Trade finance can make or break the success of your business. What can you do to prevent finance risks affecting your export business? Our upcoming webinars look at some of the answers.
Trade finance can make or break the success of your business. What can you do to prevent finance risks affecting your export business? Our upcoming webinar looks at some of the answers.
As the world becomes more and more connected, and with advances in technology, trading around the world has become easier. From the biggest corporations to the smallest firms exporting and importing can be managed simply at the click of a mouse.
Platforms like Cogoport’s marketplace community help ease the logistical challenges of doing business globally.
However, many businesses face several challenges, including managing trade finance. Getting it wrong can be costly to your business.
So what risks do exporters have to bear in mind when thinking about their trade?
1. The trading environment
Not everywhere may be as stable as your home market. Consignments can get lost or held up, payments can be delayed or complicated or communications difficult. Before taking on a transaction overseas, an exporter does well to think about and plan for: the ease of doing business due to the efficiency of local systems covering customs, banking and transportation communications reliability in terms of telecoms and shared understanding the stability and transparency of the regulatory environment whether any major players control aspects of the market already.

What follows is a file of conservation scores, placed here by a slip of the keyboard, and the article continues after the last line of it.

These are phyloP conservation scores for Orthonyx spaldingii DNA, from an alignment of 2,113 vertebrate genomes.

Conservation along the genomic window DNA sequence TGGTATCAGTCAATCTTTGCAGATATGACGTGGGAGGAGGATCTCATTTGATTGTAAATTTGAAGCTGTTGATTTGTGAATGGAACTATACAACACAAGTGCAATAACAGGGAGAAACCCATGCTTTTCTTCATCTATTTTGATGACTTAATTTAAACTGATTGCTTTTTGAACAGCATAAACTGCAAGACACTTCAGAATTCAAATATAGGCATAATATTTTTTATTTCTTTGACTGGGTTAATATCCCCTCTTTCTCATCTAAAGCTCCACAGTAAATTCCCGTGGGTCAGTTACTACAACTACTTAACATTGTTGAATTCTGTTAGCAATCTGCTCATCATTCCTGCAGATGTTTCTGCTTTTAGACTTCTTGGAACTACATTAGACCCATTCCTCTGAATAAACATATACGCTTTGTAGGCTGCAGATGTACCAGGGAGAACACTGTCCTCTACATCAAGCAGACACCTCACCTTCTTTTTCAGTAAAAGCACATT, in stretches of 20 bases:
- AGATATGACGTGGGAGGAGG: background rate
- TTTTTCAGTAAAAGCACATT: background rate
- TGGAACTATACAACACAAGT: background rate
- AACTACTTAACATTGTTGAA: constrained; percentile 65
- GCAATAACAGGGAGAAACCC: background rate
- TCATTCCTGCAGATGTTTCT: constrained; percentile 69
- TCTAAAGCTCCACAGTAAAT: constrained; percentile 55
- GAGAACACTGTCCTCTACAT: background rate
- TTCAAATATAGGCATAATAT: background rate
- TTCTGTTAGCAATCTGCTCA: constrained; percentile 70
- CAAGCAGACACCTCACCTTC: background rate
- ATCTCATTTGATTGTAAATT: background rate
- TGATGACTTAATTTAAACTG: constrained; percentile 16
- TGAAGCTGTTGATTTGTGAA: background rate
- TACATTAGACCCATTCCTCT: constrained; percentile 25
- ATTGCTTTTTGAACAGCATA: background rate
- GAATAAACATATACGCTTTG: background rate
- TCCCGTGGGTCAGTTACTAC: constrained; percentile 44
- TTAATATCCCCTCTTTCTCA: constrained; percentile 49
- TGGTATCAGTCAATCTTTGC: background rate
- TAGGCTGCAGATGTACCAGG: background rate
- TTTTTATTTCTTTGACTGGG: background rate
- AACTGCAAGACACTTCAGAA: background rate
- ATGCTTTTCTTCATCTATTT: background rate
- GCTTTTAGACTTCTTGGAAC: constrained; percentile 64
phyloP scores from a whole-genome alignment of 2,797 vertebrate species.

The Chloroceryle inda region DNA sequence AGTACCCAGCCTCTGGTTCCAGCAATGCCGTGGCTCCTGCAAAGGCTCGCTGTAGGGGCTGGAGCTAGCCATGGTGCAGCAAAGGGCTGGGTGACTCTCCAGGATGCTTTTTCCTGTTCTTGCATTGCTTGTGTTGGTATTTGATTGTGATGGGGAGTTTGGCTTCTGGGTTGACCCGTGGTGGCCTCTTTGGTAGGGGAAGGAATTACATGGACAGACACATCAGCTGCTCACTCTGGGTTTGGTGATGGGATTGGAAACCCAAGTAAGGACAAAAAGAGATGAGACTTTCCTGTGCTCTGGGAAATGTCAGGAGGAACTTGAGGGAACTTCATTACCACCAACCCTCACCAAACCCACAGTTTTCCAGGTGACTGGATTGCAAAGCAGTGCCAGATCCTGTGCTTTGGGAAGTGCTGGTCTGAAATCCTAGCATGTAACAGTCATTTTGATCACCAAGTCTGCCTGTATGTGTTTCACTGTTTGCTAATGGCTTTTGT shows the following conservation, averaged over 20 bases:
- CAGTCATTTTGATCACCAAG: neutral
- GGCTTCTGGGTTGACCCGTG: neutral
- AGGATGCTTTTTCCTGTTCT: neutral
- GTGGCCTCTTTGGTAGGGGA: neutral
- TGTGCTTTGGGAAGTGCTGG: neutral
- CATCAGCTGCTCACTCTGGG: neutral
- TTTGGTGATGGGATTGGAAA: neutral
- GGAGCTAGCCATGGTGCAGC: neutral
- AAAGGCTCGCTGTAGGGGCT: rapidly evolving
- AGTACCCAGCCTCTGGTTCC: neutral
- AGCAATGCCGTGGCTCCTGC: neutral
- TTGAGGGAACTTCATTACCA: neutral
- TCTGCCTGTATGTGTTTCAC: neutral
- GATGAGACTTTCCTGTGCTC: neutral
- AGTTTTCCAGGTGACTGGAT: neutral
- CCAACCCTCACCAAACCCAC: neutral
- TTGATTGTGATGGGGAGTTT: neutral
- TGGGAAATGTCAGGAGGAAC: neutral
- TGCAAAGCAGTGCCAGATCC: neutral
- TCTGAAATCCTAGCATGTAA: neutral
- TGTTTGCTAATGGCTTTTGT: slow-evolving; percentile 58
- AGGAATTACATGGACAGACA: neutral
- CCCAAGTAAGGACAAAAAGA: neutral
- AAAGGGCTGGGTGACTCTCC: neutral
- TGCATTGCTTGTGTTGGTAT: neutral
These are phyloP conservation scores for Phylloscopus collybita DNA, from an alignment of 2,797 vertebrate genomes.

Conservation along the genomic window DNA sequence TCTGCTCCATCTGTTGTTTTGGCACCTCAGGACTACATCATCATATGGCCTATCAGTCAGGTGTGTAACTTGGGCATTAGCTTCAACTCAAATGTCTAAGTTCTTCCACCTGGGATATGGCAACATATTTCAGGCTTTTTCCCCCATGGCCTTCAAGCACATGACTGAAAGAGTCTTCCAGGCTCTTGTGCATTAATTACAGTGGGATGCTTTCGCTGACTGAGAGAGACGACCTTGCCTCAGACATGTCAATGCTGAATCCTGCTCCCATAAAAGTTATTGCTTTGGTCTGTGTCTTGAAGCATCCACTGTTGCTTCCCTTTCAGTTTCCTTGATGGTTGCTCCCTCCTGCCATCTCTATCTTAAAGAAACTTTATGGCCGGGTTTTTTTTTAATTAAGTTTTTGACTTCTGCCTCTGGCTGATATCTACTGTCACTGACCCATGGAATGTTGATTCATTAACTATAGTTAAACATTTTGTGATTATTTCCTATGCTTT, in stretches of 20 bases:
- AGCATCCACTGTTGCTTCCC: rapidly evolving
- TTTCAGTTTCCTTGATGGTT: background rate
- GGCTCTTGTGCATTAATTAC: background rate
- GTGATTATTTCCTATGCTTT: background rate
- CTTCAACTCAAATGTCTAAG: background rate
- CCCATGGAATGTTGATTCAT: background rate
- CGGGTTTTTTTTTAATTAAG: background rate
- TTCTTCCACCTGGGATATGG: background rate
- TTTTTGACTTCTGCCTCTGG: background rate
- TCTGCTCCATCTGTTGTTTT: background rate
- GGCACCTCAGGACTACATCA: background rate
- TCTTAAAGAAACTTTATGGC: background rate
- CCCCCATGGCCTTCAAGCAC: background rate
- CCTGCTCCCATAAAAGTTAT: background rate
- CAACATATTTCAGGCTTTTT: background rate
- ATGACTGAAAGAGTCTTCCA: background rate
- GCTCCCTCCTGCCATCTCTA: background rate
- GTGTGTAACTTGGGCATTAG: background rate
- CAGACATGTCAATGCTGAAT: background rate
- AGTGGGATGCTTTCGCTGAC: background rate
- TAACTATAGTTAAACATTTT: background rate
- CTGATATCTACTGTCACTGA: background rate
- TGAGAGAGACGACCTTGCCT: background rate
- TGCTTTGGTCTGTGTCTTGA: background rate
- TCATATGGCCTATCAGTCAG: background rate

Solution: As well as conducting due diligence, consider working with an agent or partner who understands the market which you are entering.
2. Fluctuating finance risks
Currency volatility has always been a concern for exporters, especially when consignments have to travel a long way or run the risk of delays in port or customs. With high-value shipments, variations of just a few percentage points can represent a significant risk to an exporter.
Solution: Investigate a hedging strategy with your bank or finance partner. You can also attempt to negotiate terms with your consignees that share some of the exposure.
3. Borrowing Risks
Borrowing risks, also known as credit risks, are derived from the possibility of financial loss. This is due to failure to repay borrowed funds or meeting contractual obligations. Even if you do eventually get paid, the delay in your cash flow can be a nightmare when you have staff and suppliers to pay!
Solution: Have a solid understanding of whom you are dealing with and their ability to pay on time. Assess their creditworthiness, gather informal intelligence among your contacts to see what reputation your consignee has and price your goods accordingly. Our webinar will also touch on strategies to manage these risks.
Assessing trade finance risks is essential for successful business growth and development. Want to know more in detail about international trade finance and its risks to protect your export business? Join our webinar to get the best information from experts in the market!